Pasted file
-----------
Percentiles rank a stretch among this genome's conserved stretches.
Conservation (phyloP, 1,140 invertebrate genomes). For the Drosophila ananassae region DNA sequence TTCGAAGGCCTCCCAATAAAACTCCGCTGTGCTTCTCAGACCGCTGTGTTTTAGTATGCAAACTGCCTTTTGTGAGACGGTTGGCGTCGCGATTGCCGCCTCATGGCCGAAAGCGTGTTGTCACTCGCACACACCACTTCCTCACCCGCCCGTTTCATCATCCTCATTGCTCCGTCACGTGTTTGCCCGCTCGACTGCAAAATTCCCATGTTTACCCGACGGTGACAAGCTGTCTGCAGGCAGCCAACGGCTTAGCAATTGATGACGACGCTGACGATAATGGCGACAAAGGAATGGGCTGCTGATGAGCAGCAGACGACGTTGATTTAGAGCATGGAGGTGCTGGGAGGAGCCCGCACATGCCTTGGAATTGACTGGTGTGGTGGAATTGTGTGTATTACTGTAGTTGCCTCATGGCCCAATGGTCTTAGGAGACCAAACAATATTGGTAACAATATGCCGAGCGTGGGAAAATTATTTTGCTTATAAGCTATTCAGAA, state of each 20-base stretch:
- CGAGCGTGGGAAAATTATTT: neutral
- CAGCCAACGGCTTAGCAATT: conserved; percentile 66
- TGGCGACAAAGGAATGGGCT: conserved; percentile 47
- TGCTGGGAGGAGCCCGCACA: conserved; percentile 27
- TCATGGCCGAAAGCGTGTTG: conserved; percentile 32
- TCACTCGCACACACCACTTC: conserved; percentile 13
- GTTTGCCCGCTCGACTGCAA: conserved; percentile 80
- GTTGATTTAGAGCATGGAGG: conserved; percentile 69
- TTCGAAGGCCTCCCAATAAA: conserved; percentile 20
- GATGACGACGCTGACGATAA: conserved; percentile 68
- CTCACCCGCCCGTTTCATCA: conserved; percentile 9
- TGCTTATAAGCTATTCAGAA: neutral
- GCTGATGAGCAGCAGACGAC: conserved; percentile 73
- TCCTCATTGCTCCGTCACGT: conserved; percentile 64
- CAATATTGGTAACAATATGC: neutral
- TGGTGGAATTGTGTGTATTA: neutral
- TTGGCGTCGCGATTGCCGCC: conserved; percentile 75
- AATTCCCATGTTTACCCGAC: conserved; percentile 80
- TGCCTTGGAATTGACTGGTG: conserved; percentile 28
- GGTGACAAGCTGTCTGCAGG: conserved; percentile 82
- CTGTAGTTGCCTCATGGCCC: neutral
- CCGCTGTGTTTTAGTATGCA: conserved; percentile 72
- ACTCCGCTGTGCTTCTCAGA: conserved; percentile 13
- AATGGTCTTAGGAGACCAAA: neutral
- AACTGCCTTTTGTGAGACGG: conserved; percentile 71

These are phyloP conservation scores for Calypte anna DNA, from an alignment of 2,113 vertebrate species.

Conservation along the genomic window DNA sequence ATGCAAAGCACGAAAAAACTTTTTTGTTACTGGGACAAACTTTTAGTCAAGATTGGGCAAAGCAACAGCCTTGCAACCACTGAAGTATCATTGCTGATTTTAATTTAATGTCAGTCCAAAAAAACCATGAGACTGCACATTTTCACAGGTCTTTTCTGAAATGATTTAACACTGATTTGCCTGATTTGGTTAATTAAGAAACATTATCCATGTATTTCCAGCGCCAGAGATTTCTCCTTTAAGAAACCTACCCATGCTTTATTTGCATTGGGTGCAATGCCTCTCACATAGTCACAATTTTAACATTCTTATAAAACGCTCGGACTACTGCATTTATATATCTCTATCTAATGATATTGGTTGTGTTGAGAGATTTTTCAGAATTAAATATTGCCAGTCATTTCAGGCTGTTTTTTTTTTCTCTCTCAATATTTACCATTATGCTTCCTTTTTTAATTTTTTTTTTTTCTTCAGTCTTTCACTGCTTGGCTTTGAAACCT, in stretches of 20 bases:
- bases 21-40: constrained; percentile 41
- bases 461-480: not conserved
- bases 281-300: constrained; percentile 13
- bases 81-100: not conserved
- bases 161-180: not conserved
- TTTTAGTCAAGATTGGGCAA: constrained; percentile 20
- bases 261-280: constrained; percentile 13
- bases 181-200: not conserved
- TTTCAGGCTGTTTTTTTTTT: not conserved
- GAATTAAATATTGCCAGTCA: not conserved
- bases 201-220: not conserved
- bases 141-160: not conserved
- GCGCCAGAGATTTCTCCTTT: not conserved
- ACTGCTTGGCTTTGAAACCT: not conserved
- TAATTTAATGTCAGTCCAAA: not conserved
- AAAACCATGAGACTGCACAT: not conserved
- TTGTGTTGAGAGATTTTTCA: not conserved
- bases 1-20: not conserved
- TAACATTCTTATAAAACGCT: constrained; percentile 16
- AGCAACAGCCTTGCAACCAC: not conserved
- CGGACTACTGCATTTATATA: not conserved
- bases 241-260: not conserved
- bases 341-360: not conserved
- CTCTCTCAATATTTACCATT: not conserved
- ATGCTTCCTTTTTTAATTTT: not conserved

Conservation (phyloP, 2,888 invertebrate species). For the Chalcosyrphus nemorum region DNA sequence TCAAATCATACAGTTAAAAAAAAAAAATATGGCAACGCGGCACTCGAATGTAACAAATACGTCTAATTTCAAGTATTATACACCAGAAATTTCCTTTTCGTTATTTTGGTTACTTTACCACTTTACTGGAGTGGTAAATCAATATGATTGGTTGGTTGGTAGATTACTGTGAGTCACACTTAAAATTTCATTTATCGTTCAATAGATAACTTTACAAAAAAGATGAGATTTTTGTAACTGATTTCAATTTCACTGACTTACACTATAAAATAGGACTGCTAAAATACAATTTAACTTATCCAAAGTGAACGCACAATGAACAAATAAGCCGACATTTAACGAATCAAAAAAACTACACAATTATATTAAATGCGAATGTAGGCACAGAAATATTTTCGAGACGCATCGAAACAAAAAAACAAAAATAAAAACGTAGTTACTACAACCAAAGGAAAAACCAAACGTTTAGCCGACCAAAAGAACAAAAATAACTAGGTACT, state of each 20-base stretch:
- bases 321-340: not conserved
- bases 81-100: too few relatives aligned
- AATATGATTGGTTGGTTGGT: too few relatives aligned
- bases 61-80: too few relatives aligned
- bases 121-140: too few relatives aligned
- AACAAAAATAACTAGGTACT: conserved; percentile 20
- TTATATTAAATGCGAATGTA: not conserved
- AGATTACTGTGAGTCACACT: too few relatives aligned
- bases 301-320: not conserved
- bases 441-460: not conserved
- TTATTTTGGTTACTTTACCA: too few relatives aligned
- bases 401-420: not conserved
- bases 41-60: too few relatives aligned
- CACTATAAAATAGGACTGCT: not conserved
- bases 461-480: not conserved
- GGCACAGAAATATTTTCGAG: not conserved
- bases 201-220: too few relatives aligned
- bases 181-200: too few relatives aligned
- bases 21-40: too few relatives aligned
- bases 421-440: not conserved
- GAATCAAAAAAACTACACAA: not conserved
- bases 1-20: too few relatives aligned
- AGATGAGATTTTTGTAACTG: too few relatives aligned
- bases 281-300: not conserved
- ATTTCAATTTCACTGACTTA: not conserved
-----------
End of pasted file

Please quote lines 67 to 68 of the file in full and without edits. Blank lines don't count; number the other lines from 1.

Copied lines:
- bases 401-420: not conserved
- bases 41-60: too few relatives aligned